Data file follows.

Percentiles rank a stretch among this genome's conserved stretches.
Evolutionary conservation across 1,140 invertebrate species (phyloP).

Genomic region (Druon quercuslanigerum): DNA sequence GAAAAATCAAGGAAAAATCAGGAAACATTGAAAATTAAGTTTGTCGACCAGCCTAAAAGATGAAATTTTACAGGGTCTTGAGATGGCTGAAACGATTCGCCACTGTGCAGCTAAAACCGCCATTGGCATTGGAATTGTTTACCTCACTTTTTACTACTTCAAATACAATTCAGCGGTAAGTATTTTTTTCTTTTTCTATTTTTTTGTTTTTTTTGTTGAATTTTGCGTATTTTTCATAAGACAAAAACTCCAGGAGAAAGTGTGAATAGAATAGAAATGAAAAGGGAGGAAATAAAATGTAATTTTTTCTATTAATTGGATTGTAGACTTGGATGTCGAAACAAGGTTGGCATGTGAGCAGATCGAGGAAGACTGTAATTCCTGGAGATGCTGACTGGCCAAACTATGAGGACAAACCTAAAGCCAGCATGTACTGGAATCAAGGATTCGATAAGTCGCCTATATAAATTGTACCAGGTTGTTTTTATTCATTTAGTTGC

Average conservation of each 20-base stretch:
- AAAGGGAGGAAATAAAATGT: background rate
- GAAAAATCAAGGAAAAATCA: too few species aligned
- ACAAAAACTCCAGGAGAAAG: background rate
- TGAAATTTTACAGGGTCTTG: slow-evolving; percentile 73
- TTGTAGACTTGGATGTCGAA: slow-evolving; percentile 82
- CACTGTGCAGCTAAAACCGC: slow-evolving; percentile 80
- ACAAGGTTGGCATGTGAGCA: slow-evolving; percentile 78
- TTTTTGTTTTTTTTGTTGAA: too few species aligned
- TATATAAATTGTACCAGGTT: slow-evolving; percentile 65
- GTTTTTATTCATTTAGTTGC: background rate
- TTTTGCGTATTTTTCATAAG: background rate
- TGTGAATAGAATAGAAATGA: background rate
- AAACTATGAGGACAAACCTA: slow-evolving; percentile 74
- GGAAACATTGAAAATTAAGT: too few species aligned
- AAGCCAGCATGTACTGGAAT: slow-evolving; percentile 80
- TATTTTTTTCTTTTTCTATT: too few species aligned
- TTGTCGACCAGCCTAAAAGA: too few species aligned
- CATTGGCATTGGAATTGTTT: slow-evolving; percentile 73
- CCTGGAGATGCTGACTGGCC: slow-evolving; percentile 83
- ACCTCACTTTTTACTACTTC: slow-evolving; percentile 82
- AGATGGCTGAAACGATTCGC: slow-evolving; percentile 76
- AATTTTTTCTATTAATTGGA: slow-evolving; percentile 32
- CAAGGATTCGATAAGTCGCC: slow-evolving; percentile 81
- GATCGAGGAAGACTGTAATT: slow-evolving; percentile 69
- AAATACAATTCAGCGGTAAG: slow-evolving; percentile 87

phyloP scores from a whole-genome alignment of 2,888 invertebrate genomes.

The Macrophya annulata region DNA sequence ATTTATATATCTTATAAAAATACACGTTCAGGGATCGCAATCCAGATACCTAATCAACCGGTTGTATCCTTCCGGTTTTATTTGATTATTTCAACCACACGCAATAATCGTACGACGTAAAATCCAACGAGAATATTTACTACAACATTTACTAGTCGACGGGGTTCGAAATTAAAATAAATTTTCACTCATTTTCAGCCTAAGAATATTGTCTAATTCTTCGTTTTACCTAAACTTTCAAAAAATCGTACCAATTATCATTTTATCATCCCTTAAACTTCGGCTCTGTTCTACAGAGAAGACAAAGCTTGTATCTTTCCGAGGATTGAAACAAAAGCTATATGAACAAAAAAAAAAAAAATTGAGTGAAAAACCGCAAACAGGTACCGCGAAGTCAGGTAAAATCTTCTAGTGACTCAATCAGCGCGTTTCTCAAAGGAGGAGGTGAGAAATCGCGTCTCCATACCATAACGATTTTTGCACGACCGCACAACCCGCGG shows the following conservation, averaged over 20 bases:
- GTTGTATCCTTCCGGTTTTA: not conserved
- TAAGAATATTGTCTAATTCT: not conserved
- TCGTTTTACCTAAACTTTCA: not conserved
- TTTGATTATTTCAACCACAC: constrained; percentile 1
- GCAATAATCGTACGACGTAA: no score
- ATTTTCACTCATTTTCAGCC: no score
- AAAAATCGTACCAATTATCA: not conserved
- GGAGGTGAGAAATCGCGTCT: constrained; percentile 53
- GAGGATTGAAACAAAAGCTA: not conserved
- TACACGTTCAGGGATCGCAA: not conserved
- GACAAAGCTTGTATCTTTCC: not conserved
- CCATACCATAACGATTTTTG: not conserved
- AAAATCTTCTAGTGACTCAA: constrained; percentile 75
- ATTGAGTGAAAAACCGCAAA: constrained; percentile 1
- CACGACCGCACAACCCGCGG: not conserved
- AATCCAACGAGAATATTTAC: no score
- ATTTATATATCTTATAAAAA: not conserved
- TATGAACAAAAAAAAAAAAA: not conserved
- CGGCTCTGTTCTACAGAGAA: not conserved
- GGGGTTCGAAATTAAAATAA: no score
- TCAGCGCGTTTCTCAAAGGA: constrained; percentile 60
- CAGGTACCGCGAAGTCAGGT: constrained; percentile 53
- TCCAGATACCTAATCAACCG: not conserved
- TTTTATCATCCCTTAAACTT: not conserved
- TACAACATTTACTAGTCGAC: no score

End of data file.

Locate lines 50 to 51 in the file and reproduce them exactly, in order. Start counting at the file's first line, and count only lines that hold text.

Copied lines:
- CGGCTCTGTTCTACAGAGAA: not conserved
- GGGGTTCGAAATTAAAATAA: no score